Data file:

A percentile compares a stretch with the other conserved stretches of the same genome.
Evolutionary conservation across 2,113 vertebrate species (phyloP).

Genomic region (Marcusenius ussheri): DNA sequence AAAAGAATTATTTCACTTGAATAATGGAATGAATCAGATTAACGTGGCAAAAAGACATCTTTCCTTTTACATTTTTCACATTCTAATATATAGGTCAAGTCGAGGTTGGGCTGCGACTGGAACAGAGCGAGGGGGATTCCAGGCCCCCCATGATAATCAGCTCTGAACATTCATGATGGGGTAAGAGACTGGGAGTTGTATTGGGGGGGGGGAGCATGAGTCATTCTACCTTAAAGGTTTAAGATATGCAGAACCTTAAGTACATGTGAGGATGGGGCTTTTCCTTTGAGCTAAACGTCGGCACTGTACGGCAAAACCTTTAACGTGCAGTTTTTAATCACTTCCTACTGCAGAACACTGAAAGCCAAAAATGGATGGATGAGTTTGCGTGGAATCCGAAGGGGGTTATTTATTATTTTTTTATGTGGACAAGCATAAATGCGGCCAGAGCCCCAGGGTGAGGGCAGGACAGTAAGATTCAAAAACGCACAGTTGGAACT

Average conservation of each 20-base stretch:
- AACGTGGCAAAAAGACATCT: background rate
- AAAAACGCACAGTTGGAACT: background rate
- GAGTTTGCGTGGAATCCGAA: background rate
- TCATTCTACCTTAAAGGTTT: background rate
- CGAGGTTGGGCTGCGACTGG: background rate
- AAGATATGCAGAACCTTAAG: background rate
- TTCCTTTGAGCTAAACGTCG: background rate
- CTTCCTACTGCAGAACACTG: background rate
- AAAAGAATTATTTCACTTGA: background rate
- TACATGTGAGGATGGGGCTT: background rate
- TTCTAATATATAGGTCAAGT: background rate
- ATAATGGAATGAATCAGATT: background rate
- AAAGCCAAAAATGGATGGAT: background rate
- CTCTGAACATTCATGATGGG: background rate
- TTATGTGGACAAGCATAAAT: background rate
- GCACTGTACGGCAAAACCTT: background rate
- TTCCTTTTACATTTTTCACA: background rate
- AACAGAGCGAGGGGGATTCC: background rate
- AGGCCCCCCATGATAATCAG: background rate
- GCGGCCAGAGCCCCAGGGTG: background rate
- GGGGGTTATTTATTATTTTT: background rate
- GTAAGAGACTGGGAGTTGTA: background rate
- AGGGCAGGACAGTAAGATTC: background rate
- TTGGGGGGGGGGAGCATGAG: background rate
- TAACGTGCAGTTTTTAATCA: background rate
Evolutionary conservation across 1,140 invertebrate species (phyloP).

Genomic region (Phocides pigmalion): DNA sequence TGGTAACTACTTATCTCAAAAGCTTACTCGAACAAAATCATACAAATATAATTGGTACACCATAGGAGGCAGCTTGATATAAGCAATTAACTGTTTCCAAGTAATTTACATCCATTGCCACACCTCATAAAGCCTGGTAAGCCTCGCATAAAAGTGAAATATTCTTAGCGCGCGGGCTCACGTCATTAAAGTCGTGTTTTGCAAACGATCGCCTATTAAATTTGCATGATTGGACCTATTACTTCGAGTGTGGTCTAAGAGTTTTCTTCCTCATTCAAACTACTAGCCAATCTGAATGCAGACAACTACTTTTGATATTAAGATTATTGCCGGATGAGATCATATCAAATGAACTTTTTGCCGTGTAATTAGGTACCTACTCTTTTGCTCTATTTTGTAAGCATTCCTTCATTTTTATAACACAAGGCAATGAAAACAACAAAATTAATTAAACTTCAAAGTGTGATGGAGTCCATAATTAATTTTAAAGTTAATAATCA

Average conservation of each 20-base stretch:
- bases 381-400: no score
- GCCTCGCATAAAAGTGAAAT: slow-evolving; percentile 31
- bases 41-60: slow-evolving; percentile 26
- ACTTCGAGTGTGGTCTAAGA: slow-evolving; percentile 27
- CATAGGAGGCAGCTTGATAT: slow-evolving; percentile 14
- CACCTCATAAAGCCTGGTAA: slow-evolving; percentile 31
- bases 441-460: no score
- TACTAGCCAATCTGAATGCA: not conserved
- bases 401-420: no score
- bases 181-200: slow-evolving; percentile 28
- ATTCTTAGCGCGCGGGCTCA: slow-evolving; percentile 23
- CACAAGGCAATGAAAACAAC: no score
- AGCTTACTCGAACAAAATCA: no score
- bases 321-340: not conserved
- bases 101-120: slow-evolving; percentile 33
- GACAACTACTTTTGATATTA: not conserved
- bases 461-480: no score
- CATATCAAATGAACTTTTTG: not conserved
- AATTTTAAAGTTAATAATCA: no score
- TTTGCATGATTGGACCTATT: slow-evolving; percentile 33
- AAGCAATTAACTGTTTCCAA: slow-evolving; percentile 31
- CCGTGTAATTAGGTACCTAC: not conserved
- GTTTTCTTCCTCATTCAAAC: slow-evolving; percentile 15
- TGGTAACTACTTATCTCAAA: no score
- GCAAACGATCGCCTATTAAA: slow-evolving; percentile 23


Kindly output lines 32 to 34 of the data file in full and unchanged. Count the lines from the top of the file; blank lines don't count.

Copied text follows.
Average conservation of each 20-base stretch:
- bases 381-400: no score
- GCCTCGCATAAAAGTGAAAT: slow-evolving; percentile 31